Physical Exercise

“For bodily exercise profiteth little, but godliness is profitable unto all things, having promise of the life that now is, and of that which is to come” – 2 Timothy 4:8 (KJV).

“For while bodily training is of some value, godliness is of value in every way, as it holds promise for the present life and also for the life to come” – 2 Timothy 4:8 (ESV).

Shortly after our retirement from Westminster Chapel in 2002, the late John Paul Jackson gave me a prophetic word out of the blue. Sitting at the dinner table with my family, he looked at me and said, “R. T., you will live to a ripe old age, but if you don’t get into physical shape you won’t be around to enjoy it”.

I had known John Paul for over ten years, having been introduced to him by Mike Bickel in 1991. His previous words to me had been so accurate that his sudden warning to me about physical exercise sobered me. My friend and publisher Steve Strang had just shared with me a routine for exercising each morning and also urged me to get a trainer. Therefore with this surprising word from John Paul I began to think that God was giving me a wake-up call regarding my own health! Our son T. R. was present and immediately got me a book pertaining to a healthy diet.

I also recalled a conversation with Dr. Martyn Lloyd-Jones many years ago. Whereas I had taken the King James translation, “bodily exercise profiteth little”, to minimize the importance of physical exercise, Dr. Lloyd-Jones insisted that Paul was not showing disdain for physical training but only saying that godliness is more important. In fact Dr. Lloyd-Jones felt that Paul was actually encouraging physical exercise as long as we remember that godliness is more important.

I began using Steve’s suggestions by exercising every morning. I call it “Stronger with Strang”. I lost ten pounds by careful eating. I avoid things such as sugar, white flour and anything containing high fructose syrup. Rightly or wrongly, I weigh myself every morning. John Stott told me he weighed himself every morning. If my weight is up, I cut down eating that day; if it is down, I might have a pizza that day! I have a trainer who comes to our house once or twice a week, depending when we are not on the road. I lift weights, do push-ups and try to walk at least a mile in twenty minutes on the treadmill. I only wish I had started this forty years before, but perhaps this word will encourage others who have waited too long to take their health seriously.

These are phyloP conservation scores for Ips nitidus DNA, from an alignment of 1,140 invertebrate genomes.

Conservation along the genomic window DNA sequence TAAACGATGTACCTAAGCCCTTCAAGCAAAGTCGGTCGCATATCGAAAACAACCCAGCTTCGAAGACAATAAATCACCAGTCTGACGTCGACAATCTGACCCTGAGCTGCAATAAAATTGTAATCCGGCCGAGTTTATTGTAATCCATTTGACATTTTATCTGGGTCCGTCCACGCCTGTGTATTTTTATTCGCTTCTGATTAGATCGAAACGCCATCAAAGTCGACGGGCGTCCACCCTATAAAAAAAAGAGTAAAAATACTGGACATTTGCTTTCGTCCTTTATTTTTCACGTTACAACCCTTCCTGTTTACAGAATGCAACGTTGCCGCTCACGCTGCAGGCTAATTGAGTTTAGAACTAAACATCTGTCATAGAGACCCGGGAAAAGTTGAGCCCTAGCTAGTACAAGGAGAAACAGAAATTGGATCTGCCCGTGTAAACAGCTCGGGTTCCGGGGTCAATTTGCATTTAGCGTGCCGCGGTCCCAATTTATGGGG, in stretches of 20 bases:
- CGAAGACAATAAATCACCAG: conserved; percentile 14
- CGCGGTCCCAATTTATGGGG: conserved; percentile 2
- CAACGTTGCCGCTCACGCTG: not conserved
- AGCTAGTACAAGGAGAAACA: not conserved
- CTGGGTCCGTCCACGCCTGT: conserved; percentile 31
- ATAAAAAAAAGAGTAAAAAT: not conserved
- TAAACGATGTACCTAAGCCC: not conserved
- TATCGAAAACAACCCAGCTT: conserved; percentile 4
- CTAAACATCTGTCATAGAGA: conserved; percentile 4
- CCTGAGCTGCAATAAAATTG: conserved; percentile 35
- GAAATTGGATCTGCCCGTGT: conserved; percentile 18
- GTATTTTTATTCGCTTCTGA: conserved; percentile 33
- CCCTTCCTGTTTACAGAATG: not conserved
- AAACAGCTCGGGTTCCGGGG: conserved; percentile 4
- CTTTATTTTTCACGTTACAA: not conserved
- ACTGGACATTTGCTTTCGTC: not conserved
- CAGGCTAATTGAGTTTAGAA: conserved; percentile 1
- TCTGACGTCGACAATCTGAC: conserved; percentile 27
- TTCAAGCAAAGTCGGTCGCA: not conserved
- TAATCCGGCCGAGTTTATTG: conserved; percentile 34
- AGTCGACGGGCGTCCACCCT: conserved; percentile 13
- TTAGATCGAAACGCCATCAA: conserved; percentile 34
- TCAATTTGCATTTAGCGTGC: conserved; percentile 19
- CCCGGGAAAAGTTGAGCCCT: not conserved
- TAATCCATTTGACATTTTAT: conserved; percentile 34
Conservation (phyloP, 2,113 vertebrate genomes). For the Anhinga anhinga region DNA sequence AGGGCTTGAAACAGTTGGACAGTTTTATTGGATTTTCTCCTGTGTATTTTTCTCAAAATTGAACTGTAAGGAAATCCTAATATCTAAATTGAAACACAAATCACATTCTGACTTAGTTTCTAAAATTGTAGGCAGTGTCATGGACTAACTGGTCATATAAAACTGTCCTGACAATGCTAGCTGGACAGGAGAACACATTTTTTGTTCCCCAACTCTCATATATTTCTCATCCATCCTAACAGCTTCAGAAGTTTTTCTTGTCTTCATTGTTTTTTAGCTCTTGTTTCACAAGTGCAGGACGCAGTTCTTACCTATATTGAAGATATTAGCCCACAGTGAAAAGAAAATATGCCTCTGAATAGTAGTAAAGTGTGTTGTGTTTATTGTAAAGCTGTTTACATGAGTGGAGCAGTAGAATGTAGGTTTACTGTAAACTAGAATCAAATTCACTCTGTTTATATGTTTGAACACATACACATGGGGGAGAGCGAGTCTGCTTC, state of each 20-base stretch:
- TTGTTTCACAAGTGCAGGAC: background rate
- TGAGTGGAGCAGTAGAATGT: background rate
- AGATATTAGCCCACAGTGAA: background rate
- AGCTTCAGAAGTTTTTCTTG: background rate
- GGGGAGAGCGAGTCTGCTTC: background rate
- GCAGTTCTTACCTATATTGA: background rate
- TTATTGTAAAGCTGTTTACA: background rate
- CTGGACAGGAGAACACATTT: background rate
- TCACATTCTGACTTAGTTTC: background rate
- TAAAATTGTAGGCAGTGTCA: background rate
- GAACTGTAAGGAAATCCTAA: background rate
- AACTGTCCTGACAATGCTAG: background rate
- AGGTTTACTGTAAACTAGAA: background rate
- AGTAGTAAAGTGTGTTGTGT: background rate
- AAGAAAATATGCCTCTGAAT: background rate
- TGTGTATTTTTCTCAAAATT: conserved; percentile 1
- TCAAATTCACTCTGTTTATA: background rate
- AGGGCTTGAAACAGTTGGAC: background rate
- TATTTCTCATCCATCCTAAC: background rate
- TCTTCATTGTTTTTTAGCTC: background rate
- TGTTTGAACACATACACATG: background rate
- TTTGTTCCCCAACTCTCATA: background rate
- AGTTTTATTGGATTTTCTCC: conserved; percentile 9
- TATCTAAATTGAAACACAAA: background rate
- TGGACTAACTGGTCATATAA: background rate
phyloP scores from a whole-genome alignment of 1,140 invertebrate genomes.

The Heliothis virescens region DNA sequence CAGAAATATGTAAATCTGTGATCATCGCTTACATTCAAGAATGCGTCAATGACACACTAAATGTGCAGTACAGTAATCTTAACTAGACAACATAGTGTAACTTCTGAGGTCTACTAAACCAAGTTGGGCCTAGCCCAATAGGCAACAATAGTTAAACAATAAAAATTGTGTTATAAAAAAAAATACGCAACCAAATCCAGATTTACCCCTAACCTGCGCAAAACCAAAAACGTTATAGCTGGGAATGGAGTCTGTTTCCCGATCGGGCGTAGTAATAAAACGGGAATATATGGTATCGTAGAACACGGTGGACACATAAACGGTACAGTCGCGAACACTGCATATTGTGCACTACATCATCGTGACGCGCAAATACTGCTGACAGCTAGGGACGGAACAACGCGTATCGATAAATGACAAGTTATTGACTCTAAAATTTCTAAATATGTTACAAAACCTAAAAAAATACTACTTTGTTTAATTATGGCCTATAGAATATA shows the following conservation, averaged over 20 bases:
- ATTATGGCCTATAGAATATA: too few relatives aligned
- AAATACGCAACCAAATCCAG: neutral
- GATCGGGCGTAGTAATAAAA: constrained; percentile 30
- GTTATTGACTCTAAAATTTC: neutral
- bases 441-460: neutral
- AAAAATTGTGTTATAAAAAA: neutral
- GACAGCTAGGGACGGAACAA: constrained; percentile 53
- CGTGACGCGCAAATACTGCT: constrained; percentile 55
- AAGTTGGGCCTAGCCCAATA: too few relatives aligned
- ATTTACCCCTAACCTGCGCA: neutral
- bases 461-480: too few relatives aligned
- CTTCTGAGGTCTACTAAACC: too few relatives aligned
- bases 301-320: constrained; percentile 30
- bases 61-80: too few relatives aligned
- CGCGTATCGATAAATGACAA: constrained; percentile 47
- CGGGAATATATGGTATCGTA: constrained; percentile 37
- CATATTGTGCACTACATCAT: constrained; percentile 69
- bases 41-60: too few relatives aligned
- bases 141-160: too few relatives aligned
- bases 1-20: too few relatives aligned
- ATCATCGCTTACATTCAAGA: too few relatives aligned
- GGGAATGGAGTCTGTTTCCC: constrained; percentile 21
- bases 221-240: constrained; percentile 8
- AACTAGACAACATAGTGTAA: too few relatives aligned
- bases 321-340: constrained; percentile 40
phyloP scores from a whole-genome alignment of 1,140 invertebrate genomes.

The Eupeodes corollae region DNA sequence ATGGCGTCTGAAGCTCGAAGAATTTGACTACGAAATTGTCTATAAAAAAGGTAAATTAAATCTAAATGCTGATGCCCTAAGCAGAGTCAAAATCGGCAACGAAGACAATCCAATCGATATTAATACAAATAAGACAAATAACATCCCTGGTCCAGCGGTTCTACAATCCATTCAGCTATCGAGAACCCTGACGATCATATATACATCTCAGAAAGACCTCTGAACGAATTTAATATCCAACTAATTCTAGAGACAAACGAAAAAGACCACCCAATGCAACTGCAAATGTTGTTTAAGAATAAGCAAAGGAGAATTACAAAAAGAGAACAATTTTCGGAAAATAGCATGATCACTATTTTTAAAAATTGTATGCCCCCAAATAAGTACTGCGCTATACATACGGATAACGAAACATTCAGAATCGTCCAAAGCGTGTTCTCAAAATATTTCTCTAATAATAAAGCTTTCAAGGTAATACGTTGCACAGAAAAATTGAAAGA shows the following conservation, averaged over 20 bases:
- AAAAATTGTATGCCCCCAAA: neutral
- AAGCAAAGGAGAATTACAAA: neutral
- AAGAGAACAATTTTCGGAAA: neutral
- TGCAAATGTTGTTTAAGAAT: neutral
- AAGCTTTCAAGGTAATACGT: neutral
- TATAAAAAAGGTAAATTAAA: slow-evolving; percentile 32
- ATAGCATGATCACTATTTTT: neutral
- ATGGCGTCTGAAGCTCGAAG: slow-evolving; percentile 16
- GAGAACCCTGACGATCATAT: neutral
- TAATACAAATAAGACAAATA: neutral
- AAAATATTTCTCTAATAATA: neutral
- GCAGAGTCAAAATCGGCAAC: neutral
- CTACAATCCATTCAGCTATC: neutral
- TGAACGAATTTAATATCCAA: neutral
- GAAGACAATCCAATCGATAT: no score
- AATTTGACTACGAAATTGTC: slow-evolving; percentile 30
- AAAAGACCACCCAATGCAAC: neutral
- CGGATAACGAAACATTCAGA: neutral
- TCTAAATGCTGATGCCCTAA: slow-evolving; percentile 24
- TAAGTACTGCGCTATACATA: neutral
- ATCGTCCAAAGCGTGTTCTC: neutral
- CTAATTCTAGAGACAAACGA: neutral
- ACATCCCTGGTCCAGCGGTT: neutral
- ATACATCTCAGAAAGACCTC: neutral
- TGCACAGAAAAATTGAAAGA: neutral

Jesus said that by worrying we cannot add “a single hour” to our span of life (Matt.6:27 – ESV). I take this also to mean we cannot add a single hour to how long we live by exercising. But surely we can improve the quality of our lives by taking care of our bodies. After all, the physical body is the temple of the Holy Spirit (1 Cor.6:19). Any one who is over weight but loses weight will tell you they immediately feel better by doing this. They will also tell you they feel better when they exercise sensibly and regularly.

I attended a service when the preacher’s subject was “Fat Christians”. I thought, “Oh good. I know a lot of people who should be here today”. But his sermon was about Christians who are over-fed with truth but do not witness to the lost. It was a good sermon, but not many preachers are willing to tackle the issue of over weight Christians today. Flabby, pot-bellied, unhealthy servants of Christ are not exactly a great testimony to the world.

I am 82 as I write these lines. There is no doubt in my mind that I am able to travel as I do – literally all over the world – because I took John Paul’s word seriously. I hate to think what I would be like had I had not listened to that timely word.

I am a Word and Spirit man. This includes bringing in logos and rhema – both of which translate “word” – into my teaching and preaching. These Greek words can be used interchangeably so we must not press the distinction too far. That said, the Word in this particular article pertains to a balanced understanding of 2 Timothy 4:8. The Spirit refers to the prophetic – as in John Paul’s rhema word to me.

We must be open to both.

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